byCindy Wooden Catholic News Service
The mountains surrounding Lake Louise are bathed in dawn light in Lake Louise, Alberta, December 2009. The ecumenical World Day of Prayer for the Care of Creation is Sept. 1. Supported by both Pope Francis and Orthodox Ecumenical Patriarch Bartholomew of Constantinople, the 2018 celebration is focused on the importance of water. CNS photo/Andy Clark, Reuters
VATICAN CITY (CNS) -- Water is a gift of God that makes life possible and yet millions of people do not have access to safe drinking water, and rivers, seas and oceans continue to be polluted, Pope Francis said.
"Care for water sources and water basins is an urgent imperative," the pope said in a message Sept. 1, the World Day of Prayer for the Care of Creation, an observance begun by the Orthodox Church and now celebrated by many Christians.
With the world day 2018 focused on water, Pope Francis drew special attention to the more than 600 million people who do not have regular access to clean drinking water.
"Access to safe drinkable water is a basic and universal human right, since it is essential to human survival and, as such, is a condition for the exercise of other human rights," he said, quoting from his encyclical "Laudato Si'" on the environment.
"In considering the fundamental role of water in creation and in human development," he wrote, "I feel the need to give thanks to God for 'Sister Water,'" as St. Francis of Assisi said. Water is "simple and useful for life like nothing else on our planet."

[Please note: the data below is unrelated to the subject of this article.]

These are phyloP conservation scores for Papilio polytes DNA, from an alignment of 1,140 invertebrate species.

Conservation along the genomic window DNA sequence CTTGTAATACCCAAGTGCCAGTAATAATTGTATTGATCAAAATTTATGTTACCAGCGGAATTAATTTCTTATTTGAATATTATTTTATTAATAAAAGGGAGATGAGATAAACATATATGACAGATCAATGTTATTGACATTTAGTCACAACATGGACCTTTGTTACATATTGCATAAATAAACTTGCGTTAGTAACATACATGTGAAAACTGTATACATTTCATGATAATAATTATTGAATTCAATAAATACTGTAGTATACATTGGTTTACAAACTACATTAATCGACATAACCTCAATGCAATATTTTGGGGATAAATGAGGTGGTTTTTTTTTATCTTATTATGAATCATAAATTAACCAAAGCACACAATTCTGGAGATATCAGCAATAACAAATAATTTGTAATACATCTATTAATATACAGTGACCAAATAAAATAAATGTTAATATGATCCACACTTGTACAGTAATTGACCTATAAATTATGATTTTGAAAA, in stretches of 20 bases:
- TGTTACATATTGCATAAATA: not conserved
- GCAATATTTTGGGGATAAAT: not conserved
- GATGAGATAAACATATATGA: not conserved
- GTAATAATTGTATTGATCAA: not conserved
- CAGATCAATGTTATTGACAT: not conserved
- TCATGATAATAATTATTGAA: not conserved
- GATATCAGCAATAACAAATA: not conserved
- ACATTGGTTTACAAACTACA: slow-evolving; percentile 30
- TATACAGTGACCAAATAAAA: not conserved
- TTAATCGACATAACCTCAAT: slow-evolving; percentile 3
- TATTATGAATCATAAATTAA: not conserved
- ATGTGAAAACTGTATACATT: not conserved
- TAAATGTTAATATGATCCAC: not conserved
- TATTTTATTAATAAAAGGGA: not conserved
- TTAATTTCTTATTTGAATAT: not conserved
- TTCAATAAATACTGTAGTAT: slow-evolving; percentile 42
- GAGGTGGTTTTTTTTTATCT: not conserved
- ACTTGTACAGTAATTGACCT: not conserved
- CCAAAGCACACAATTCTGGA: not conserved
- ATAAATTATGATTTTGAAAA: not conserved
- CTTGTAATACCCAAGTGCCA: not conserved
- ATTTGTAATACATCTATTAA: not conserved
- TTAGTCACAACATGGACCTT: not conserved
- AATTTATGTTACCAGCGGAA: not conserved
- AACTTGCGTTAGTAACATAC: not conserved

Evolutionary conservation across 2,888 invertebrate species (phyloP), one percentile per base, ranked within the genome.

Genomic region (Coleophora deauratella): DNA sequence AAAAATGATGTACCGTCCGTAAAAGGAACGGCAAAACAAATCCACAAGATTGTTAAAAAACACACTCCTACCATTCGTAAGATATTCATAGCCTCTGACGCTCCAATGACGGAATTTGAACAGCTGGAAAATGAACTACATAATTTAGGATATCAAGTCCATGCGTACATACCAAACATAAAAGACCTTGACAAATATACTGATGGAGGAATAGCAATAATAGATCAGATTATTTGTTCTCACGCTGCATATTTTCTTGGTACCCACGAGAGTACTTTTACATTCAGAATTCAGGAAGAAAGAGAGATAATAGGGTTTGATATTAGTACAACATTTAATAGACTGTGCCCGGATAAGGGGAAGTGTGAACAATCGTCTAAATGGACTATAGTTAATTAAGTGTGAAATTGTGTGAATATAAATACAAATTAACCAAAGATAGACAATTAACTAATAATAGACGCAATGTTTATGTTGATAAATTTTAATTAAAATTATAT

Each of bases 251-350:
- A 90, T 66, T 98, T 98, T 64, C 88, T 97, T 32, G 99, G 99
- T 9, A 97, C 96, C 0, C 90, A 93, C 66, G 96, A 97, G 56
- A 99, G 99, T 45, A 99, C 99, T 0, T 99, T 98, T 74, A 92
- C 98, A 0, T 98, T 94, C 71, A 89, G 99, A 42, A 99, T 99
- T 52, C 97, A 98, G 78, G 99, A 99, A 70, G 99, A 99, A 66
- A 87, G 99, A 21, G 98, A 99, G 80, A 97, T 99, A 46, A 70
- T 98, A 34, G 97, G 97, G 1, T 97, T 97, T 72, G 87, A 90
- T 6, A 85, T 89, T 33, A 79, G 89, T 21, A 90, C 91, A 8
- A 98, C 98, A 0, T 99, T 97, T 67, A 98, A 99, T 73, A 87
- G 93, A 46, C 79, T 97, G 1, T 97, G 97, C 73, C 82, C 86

Fulfilling the Gospel mandate to give the thirsty something to drink involves more than individual acts of charity, although those are important, he said. It also involves "concrete choices and a constant commitment to ensure to all the primary good of water."
Believers have an obligation to thank God for the gift of water and "to praise him for covering the earth with the oceans," Pope Francis said. But they also have an obligation to work together to keep the oceans clean instead of allowing them to be "littered by endless fields of floating plastic."
Thinking of oceans and seas, also led the pope to think of the thousands of migrants and refugees who "risk their lives at sea in search of a better future."
"Let us ask the Lord and all those engaged in the noble service of politics that the more sensitive questions of our day, such as those linked to movements of migration, climate change and the right of everyone to enjoy primary goods, may be faced with generous and farsighted responsibility and in a spirit of cooperation, especially among those countries most able to help," he wrote.
Pope Francis also offered prayers for people who fish and others who earn their livings at sea, for those who minister to them and for all the scientists and public policy experts who help the public recognize the treasures of the sea and work to protect them.
And, as the Catholic Church prepares for a world Synod of Bishops on young people, he urged Christians to educate and pray for the young "that they may grow in knowledge and respect for our common home and in the desire to care for the essential good of water, for the benefit of all."